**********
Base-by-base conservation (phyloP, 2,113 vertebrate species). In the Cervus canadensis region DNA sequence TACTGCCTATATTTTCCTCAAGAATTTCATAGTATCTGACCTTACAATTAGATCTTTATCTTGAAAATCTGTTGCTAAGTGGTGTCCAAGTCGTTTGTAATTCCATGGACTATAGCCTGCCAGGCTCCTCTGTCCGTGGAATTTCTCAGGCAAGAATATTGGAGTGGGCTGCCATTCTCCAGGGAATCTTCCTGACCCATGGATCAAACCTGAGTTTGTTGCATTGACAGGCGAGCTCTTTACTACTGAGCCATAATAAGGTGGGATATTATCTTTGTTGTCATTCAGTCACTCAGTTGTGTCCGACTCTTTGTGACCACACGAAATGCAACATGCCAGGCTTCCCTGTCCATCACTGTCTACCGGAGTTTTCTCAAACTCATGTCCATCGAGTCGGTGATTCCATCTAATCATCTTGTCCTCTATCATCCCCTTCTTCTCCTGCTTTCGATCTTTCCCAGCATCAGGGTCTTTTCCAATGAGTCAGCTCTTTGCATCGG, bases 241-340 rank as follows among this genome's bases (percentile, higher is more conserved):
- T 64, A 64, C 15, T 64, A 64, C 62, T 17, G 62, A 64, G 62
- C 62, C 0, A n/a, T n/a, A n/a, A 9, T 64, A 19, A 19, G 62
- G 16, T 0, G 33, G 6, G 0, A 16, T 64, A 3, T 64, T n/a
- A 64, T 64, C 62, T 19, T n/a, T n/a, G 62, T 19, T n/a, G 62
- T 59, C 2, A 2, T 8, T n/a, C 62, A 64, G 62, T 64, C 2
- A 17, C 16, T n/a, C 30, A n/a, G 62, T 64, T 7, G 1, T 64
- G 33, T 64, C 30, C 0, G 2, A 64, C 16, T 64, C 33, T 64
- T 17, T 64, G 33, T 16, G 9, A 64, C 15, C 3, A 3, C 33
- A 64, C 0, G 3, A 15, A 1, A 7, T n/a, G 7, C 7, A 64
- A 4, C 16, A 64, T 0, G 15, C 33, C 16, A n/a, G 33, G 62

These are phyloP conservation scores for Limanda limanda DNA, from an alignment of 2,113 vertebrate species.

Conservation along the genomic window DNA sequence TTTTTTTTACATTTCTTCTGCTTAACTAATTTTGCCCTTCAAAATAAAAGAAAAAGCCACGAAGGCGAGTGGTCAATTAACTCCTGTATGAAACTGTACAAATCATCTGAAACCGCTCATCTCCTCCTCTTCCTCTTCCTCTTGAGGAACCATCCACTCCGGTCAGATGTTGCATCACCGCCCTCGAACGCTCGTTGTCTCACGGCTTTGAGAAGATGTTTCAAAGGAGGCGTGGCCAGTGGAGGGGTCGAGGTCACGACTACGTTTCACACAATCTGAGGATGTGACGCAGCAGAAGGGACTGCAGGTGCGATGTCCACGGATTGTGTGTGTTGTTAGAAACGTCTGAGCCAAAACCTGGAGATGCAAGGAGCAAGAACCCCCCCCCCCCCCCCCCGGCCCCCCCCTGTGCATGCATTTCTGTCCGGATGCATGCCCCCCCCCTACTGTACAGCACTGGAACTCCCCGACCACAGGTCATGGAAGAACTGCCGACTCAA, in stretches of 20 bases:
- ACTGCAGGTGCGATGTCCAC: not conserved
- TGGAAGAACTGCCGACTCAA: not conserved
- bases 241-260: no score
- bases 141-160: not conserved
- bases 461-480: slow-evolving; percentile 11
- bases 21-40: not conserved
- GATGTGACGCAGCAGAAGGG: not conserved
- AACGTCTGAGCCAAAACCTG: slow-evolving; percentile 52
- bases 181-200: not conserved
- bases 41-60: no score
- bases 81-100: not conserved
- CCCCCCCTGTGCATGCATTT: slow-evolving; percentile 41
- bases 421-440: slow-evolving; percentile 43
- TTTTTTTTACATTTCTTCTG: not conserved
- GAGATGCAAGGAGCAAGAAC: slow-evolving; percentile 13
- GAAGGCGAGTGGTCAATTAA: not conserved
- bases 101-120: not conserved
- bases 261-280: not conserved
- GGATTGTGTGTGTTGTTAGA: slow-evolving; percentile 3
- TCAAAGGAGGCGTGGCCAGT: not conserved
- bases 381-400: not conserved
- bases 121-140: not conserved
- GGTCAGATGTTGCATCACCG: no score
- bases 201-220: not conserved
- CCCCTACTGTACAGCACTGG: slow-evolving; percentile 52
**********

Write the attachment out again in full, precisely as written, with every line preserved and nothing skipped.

Base-by-base conservation (phyloP, 2,113 vertebrate species). In the Cervus canadensis region DNA sequence TACTGCCTATATTTTCCTCAAGAATTTCATAGTATCTGACCTTACAATTAGATCTTTATCTTGAAAATCTGTTGCTAAGTGGTGTCCAAGTCGTTTGTAATTCCATGGACTATAGCCTGCCAGGCTCCTCTGTCCGTGGAATTTCTCAGGCAAGAATATTGGAGTGGGCTGCCATTCTCCAGGGAATCTTCCTGACCCATGGATCAAACCTGAGTTTGTTGCATTGACAGGCGAGCTCTTTACTACTGAGCCATAATAAGGTGGGATATTATCTTTGTTGTCATTCAGTCACTCAGTTGTGTCCGACTCTTTGTGACCACACGAAATGCAACATGCCAGGCTTCCCTGTCCATCACTGTCTACCGGAGTTTTCTCAAACTCATGTCCATCGAGTCGGTGATTCCATCTAATCATCTTGTCCTCTATCATCCCCTTCTTCTCCTGCTTTCGATCTTTCCCAGCATCAGGGTCTTTTCCAATGAGTCAGCTCTTTGCATCGG, bases 241-340 rank as follows among this genome's bases (percentile, higher is more conserved):
- T 64, A 64, C 15, T 64, A 64, C 62, T 17, G 62, A 64, G 62
- C 62, C 0, A n/a, T n/a, A n/a, A 9, T 64, A 19, A 19, G 62
- G 16, T 0, G 33, G 6, G 0, A 16, T 64, A 3, T 64, T n/a
- A 64, T 64, C 62, T 19, T n/a, T n/a, G 62, T 19, T n/a, G 62
- T 59, C 2, A 2, T 8, T n/a, C 62, A 64, G 62, T 64, C 2
- A 17, C 16, T n/a, C 30, A n/a, G 62, T 64, T 7, G 1, T 64
- G 33, T 64, C 30, C 0, G 2, A 64, C 16, T 64, C 33, T 64
- T 17, T 64, G 33, T 16, G 9, A 64, C 15, C 3, A 3, C 33
- A 64, C 0, G 3, A 15, A 1, A 7, T n/a, G 7, C 7, A 64
- A 4, C 16, A 64, T 0, G 15, C 33, C 16, A n/a, G 33, G 62

These are phyloP conservation scores for Limanda limanda DNA, from an alignment of 2,113 vertebrate species.

Conservation along the genomic window DNA sequence TTTTTTTTACATTTCTTCTGCTTAACTAATTTTGCCCTTCAAAATAAAAGAAAAAGCCACGAAGGCGAGTGGTCAATTAACTCCTGTATGAAACTGTACAAATCATCTGAAACCGCTCATCTCCTCCTCTTCCTCTTCCTCTTGAGGAACCATCCACTCCGGTCAGATGTTGCATCACCGCCCTCGAACGCTCGTTGTCTCACGGCTTTGAGAAGATGTTTCAAAGGAGGCGTGGCCAGTGGAGGGGTCGAGGTCACGACTACGTTTCACACAATCTGAGGATGTGACGCAGCAGAAGGGACTGCAGGTGCGATGTCCACGGATTGTGTGTGTTGTTAGAAACGTCTGAGCCAAAACCTGGAGATGCAAGGAGCAAGAACCCCCCCCCCCCCCCCCCGGCCCCCCCCTGTGCATGCATTTCTGTCCGGATGCATGCCCCCCCCCTACTGTACAGCACTGGAACTCCCCGACCACAGGTCATGGAAGAACTGCCGACTCAA, in stretches of 20 bases:
- ACTGCAGGTGCGATGTCCAC: not conserved
- TGGAAGAACTGCCGACTCAA: not conserved
- bases 241-260: no score
- bases 141-160: not conserved
- bases 461-480: slow-evolving; percentile 11
- bases 21-40: not conserved
- GATGTGACGCAGCAGAAGGG: not conserved
- AACGTCTGAGCCAAAACCTG: slow-evolving; percentile 52
- bases 181-200: not conserved
- bases 41-60: no score
- bases 81-100: not conserved
- CCCCCCCTGTGCATGCATTT: slow-evolving; percentile 41
- bases 421-440: slow-evolving; percentile 43
- TTTTTTTTACATTTCTTCTG: not conserved
- GAGATGCAAGGAGCAAGAAC: slow-evolving; percentile 13
- GAAGGCGAGTGGTCAATTAA: not conserved
- bases 101-120: not conserved
- bases 261-280: not conserved
- GGATTGTGTGTGTTGTTAGA: slow-evolving; percentile 3
- TCAAAGGAGGCGTGGCCAGT: not conserved
- bases 381-400: not conserved
- bases 121-140: not conserved
- GGTCAGATGTTGCATCACCG: no score
- bases 201-220: not conserved
- CCCCTACTGTACAGCACTGG: slow-evolving; percentile 52